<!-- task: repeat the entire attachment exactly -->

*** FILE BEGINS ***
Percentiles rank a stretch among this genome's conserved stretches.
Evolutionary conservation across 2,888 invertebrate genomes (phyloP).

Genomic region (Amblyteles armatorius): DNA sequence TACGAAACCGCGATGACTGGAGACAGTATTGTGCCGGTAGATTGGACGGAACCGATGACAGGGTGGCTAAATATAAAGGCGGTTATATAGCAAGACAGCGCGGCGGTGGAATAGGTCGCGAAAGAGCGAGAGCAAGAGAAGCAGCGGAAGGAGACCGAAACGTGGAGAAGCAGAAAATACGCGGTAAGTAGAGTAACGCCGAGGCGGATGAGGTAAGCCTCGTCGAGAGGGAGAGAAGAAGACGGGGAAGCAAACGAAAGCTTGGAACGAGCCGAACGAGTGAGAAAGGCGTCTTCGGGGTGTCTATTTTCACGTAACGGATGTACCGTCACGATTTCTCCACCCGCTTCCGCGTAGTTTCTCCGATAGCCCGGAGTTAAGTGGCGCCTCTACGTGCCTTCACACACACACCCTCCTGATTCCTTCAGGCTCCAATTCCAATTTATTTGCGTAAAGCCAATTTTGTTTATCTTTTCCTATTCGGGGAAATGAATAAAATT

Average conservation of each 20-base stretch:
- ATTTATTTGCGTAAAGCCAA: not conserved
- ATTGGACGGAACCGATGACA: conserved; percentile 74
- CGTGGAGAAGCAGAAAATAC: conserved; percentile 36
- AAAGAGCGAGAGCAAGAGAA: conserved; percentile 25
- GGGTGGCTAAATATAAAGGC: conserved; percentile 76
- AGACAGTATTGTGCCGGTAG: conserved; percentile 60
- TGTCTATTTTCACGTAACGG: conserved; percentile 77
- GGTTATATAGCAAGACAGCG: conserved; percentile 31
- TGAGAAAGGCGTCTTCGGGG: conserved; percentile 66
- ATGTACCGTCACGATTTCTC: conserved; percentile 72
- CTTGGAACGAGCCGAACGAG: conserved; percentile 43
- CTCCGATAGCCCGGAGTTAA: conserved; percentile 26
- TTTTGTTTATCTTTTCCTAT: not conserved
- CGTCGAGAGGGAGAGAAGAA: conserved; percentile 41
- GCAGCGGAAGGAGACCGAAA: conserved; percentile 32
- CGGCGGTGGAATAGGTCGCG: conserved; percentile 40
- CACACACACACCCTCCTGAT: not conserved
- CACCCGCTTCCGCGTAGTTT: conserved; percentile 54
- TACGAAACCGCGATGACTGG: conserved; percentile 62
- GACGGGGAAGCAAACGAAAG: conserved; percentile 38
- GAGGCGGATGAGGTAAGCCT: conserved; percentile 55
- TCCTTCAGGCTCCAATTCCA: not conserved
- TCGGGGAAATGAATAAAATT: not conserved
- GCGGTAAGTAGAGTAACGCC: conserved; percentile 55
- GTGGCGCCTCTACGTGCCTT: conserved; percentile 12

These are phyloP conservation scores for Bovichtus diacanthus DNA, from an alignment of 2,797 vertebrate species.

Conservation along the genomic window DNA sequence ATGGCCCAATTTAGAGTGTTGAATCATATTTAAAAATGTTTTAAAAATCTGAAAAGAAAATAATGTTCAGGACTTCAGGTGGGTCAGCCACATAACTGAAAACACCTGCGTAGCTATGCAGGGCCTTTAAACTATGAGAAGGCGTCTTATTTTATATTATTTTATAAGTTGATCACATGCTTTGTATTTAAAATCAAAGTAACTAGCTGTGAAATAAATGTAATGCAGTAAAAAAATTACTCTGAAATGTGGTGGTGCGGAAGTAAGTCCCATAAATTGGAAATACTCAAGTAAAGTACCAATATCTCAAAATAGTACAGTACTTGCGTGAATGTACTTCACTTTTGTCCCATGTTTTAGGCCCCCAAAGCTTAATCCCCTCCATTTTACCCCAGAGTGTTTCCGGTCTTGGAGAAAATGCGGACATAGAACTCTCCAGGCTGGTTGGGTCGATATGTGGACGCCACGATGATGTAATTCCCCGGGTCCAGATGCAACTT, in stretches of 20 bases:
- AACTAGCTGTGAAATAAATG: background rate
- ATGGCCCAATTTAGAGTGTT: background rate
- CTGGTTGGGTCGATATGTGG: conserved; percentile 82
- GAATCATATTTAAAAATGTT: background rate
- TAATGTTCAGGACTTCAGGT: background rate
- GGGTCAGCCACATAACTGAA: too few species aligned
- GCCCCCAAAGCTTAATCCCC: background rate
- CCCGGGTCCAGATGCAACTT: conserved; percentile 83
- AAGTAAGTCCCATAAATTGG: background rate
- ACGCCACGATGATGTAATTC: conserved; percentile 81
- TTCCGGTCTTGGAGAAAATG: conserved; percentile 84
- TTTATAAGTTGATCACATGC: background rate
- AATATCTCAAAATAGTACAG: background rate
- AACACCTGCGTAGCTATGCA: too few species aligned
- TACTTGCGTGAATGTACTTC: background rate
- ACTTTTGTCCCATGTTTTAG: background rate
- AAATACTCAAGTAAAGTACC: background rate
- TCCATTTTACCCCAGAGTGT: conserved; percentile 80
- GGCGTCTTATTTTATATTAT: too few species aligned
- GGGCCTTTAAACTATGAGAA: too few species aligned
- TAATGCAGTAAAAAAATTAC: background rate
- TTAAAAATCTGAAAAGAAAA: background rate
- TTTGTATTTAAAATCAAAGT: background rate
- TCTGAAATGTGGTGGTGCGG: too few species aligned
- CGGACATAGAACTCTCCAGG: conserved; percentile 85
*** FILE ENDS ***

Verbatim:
Percentiles rank a stretch among this genome's conserved stretches.
Evolutionary conservation across 2,888 invertebrate genomes (phyloP).

Genomic region (Amblyteles armatorius): DNA sequence TACGAAACCGCGATGACTGGAGACAGTATTGTGCCGGTAGATTGGACGGAACCGATGACAGGGTGGCTAAATATAAAGGCGGTTATATAGCAAGACAGCGCGGCGGTGGAATAGGTCGCGAAAGAGCGAGAGCAAGAGAAGCAGCGGAAGGAGACCGAAACGTGGAGAAGCAGAAAATACGCGGTAAGTAGAGTAACGCCGAGGCGGATGAGGTAAGCCTCGTCGAGAGGGAGAGAAGAAGACGGGGAAGCAAACGAAAGCTTGGAACGAGCCGAACGAGTGAGAAAGGCGTCTTCGGGGTGTCTATTTTCACGTAACGGATGTACCGTCACGATTTCTCCACCCGCTTCCGCGTAGTTTCTCCGATAGCCCGGAGTTAAGTGGCGCCTCTACGTGCCTTCACACACACACCCTCCTGATTCCTTCAGGCTCCAATTCCAATTTATTTGCGTAAAGCCAATTTTGTTTATCTTTTCCTATTCGGGGAAATGAATAAAATT

Average conservation of each 20-base stretch:
- ATTTATTTGCGTAAAGCCAA: not conserved
- ATTGGACGGAACCGATGACA: conserved; percentile 74
- CGTGGAGAAGCAGAAAATAC: conserved; percentile 36
- AAAGAGCGAGAGCAAGAGAA: conserved; percentile 25
- GGGTGGCTAAATATAAAGGC: conserved; percentile 76
- AGACAGTATTGTGCCGGTAG: conserved; percentile 60
- TGTCTATTTTCACGTAACGG: conserved; percentile 77
- GGTTATATAGCAAGACAGCG: conserved; percentile 31
- TGAGAAAGGCGTCTTCGGGG: conserved; percentile 66
- ATGTACCGTCACGATTTCTC: conserved; percentile 72
- CTTGGAACGAGCCGAACGAG: conserved; percentile 43
- CTCCGATAGCCCGGAGTTAA: conserved; percentile 26
- TTTTGTTTATCTTTTCCTAT: not conserved
- CGTCGAGAGGGAGAGAAGAA: conserved; percentile 41
- GCAGCGGAAGGAGACCGAAA: conserved; percentile 32
- CGGCGGTGGAATAGGTCGCG: conserved; percentile 40
- CACACACACACCCTCCTGAT: not conserved
- CACCCGCTTCCGCGTAGTTT: conserved; percentile 54
- TACGAAACCGCGATGACTGG: conserved; percentile 62
- GACGGGGAAGCAAACGAAAG: conserved; percentile 38
- GAGGCGGATGAGGTAAGCCT: conserved; percentile 55
- TCCTTCAGGCTCCAATTCCA: not conserved
- TCGGGGAAATGAATAAAATT: not conserved
- GCGGTAAGTAGAGTAACGCC: conserved; percentile 55
- GTGGCGCCTCTACGTGCCTT: conserved; percentile 12

These are phyloP conservation scores for Bovichtus diacanthus DNA, from an alignment of 2,797 vertebrate species.

Conservation along the genomic window DNA sequence ATGGCCCAATTTAGAGTGTTGAATCATATTTAAAAATGTTTTAAAAATCTGAAAAGAAAATAATGTTCAGGACTTCAGGTGGGTCAGCCACATAACTGAAAACACCTGCGTAGCTATGCAGGGCCTTTAAACTATGAGAAGGCGTCTTATTTTATATTATTTTATAAGTTGATCACATGCTTTGTATTTAAAATCAAAGTAACTAGCTGTGAAATAAATGTAATGCAGTAAAAAAATTACTCTGAAATGTGGTGGTGCGGAAGTAAGTCCCATAAATTGGAAATACTCAAGTAAAGTACCAATATCTCAAAATAGTACAGTACTTGCGTGAATGTACTTCACTTTTGTCCCATGTTTTAGGCCCCCAAAGCTTAATCCCCTCCATTTTACCCCAGAGTGTTTCCGGTCTTGGAGAAAATGCGGACATAGAACTCTCCAGGCTGGTTGGGTCGATATGTGGACGCCACGATGATGTAATTCCCCGGGTCCAGATGCAACTT, in stretches of 20 bases:
- AACTAGCTGTGAAATAAATG: background rate
- ATGGCCCAATTTAGAGTGTT: background rate
- CTGGTTGGGTCGATATGTGG: conserved; percentile 82
- GAATCATATTTAAAAATGTT: background rate
- TAATGTTCAGGACTTCAGGT: background rate
- GGGTCAGCCACATAACTGAA: too few species aligned
- GCCCCCAAAGCTTAATCCCC: background rate
- CCCGGGTCCAGATGCAACTT: conserved; percentile 83
- AAGTAAGTCCCATAAATTGG: background rate
- ACGCCACGATGATGTAATTC: conserved; percentile 81
- TTCCGGTCTTGGAGAAAATG: conserved; percentile 84
- TTTATAAGTTGATCACATGC: background rate
- AATATCTCAAAATAGTACAG: background rate
- AACACCTGCGTAGCTATGCA: too few species aligned
- TACTTGCGTGAATGTACTTC: background rate
- ACTTTTGTCCCATGTTTTAG: background rate
- AAATACTCAAGTAAAGTACC: background rate
- TCCATTTTACCCCAGAGTGT: conserved; percentile 80
- GGCGTCTTATTTTATATTAT: too few species aligned
- GGGCCTTTAAACTATGAGAA: too few species aligned
- TAATGCAGTAAAAAAATTAC: background rate
- TTAAAAATCTGAAAAGAAAA: background rate
- TTTGTATTTAAAATCAAAGT: background rate
- TCTGAAATGTGGTGGTGCGG: too few species aligned
- CGGACATAGAACTCTCCAGG: conserved; percentile 85